Baking

5. Shape your loaf. Place a piece of baking parchment paper on a pizza peel (don't have a pizza peel - use an unrimmed baking sheet or turn a rimmed baking sheet upside down). Sprinkle the surface of your dough in the container with flour. Pull up and cut off about a 1-pound piece of dough (about the size of a grapefruit), using scissors or a serrated knife. Gently stretch the surface of the dough around to the bottom on all four sides, rotating the ball as you go. Dust your hands with flour if you need to. This is just to prevent sticking - you don't want to incorporate the flour into the dough. The top of the dough should be smooth - the object here is to create a "gluten cloak" or "surface tension". It doesn't matter what the bottom looks like, but you need to have a smooth, tight top. This whole step should take about 30 seconds! Place the dough onto your parchment paper.

6. Let the loaf rise for about 30 - 40 minutes (it does not need to be covered). If it doesn't look like it has risen much, don't worry - it will in the oven. This is called "oven spring".

7. Preheat a baking stone on the middle rack in the oven for at least 20 minutes at 450 degrees F. Place an empty rimmed baking pan or broiler pan on a rack below the baking stone. This pan is for holding water for steam in the baking step. (If you don't have a baking stone, you can use a baking sheet, but you will not get the crisp crust on the bottom.)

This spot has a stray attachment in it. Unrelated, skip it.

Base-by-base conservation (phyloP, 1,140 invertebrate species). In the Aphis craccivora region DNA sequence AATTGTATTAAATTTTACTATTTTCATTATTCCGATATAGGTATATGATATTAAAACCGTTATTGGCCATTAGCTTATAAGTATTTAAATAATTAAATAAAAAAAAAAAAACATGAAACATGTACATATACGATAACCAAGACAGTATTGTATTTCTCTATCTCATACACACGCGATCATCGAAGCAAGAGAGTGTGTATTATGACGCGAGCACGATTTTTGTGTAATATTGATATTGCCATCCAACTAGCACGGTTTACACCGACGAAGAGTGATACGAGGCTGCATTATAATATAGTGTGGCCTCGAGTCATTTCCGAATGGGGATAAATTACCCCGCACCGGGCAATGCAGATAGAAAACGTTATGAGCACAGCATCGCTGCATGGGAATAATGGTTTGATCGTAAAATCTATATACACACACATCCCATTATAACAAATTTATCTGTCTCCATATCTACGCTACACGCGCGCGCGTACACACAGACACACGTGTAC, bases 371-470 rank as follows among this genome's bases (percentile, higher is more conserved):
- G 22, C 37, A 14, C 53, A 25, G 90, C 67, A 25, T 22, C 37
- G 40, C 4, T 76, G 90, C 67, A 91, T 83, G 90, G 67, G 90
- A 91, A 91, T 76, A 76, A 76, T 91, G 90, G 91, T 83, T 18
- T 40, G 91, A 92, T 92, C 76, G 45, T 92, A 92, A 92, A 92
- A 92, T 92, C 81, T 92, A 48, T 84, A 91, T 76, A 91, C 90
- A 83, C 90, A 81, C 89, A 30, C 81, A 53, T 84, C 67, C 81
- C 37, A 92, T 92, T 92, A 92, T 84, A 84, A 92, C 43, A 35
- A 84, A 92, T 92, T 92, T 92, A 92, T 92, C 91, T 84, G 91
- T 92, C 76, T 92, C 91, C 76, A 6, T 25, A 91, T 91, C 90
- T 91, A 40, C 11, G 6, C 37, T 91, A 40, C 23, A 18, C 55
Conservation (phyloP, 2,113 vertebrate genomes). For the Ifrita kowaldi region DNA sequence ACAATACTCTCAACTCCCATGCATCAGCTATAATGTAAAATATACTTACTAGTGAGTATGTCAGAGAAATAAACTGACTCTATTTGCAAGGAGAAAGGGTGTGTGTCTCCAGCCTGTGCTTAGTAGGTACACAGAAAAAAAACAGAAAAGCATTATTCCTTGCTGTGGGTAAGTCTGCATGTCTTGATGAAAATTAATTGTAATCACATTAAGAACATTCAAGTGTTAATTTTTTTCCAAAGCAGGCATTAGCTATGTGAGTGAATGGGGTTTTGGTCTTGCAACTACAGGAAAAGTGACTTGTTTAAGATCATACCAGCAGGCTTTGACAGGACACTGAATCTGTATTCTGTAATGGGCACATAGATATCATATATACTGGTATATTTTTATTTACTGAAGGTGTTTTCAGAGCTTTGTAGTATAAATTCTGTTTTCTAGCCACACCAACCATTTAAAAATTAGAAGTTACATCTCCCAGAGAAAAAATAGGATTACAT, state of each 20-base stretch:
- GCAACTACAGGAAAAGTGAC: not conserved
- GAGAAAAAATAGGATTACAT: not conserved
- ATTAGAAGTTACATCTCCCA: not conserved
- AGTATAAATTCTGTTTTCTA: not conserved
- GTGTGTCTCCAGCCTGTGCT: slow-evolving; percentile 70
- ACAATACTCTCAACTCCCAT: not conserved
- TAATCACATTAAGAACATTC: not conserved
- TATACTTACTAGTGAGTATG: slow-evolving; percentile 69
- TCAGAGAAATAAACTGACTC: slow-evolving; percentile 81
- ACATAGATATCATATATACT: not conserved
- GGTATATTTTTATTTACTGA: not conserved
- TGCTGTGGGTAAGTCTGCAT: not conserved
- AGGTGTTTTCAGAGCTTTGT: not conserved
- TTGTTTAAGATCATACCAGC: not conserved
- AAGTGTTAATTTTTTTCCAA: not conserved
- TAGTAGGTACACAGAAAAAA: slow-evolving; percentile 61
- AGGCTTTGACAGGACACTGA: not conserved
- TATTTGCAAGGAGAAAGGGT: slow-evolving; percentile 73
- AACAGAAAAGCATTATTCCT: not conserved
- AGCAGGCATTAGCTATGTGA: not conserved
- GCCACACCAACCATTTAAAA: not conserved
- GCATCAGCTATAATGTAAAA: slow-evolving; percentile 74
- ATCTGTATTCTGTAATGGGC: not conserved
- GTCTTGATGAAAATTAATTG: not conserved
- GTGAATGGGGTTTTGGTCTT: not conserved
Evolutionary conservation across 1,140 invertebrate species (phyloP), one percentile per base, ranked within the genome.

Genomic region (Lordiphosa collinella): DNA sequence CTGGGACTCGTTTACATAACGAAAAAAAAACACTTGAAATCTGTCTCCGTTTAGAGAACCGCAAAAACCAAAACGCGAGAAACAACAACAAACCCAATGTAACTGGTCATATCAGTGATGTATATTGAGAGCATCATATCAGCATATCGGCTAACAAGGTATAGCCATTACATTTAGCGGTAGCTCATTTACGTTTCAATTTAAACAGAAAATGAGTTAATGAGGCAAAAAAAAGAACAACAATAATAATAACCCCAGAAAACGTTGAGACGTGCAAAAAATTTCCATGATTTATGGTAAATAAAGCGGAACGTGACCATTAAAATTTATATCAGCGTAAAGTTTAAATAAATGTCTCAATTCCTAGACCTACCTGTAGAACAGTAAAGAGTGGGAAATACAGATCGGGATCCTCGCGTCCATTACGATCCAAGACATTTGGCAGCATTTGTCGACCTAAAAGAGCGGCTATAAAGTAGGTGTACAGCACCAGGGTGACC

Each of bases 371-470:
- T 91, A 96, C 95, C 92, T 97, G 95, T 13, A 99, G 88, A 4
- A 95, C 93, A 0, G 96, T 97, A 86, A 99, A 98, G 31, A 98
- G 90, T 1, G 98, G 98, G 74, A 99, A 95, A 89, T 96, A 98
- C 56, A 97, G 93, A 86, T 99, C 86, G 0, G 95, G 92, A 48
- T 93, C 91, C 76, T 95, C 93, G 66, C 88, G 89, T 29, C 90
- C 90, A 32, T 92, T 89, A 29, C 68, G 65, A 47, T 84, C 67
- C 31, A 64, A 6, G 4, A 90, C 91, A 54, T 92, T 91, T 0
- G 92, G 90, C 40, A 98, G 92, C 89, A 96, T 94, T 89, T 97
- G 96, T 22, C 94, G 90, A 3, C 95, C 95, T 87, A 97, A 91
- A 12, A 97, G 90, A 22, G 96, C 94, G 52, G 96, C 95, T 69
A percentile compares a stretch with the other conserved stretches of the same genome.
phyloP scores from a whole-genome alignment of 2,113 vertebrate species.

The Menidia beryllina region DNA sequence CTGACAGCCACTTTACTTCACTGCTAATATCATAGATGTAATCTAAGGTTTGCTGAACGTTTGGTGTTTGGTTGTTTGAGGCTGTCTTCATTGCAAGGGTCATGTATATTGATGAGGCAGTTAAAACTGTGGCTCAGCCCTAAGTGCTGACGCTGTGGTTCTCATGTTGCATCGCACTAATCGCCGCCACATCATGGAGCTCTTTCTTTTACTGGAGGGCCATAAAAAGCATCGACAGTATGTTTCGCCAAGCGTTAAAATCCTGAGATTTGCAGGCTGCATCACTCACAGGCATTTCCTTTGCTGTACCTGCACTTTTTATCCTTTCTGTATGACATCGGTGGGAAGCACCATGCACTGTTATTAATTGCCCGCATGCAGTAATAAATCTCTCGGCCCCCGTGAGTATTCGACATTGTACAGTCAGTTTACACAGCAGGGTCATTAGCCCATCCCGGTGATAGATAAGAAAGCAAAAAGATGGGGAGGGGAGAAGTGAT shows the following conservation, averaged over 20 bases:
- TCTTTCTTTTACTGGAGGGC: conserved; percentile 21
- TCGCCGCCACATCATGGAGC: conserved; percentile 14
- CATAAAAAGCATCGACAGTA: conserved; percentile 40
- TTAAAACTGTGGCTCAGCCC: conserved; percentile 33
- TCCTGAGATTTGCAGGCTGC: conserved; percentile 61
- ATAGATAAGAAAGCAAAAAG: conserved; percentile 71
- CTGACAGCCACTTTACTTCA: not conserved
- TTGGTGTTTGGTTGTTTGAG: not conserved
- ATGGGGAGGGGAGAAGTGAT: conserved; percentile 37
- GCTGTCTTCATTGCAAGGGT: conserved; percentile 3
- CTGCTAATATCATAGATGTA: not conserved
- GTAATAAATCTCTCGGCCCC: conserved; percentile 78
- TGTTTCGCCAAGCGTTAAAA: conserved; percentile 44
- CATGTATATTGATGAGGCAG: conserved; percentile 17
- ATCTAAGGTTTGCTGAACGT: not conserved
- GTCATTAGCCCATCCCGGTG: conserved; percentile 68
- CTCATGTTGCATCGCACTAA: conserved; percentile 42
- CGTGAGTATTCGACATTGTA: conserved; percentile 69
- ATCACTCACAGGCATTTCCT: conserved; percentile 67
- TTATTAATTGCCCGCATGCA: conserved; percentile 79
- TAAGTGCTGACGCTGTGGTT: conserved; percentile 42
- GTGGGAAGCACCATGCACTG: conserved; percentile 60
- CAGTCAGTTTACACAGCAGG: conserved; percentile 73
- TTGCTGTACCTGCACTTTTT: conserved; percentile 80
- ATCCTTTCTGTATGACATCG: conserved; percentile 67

8. Dust the loaf with a little flour and slash the top with a knife. This slashing is necessary to release some of the trapped gas, which can deform your bread. It also makes the top of your bread look pretty - you can slash the bread in a tic tac toe pattern, a cross, or just parallel slashes. You need a very sharp knife or a razor blade - you don't want the blade to drag across the dough and pull it. As the bread bakes, this area opens and is known as "the bloom". Remember to score the loaves right before baking.

9. Bake. Set a cup of water next to your oven. Slide the bread (including the parchment paper) right onto the hot baking stone. Quickly pour the water right into the pan underneath the baking stone and close the oven door. This creates the necessary steam to make a nice crisp crust on the bread. Bake at 450 F for about 30 - 35 minutes, depending on the size of your loaf. Make sure the crust is a deep golden brown. When you remove the loaf from the oven, you will hear it crackle for a while. In baking terms, this is called "sing" and it is exactly what you want.

10. Cool. Allow the bread to cool for the best flavor and texture. It's tempting to eat it when it's warm, and that's fine, but the texture is better after the bread has cooled.

11. Store the remaining dough in the refrigerator in your lidded (with a hole punched in the top) container and use for up to 14 days. Every day your bread will improve in flavor. Cut off and shape more loaves as you need them. When your dough is gone, don't clean the container. Go ahead and mix another batch - the remaining bits of dough will contribute flavor to the next batch, much like a sourdough starter does!

Serving Size: 1 batch makes 4 loaves (grapefruit size) with 10 slices per loaf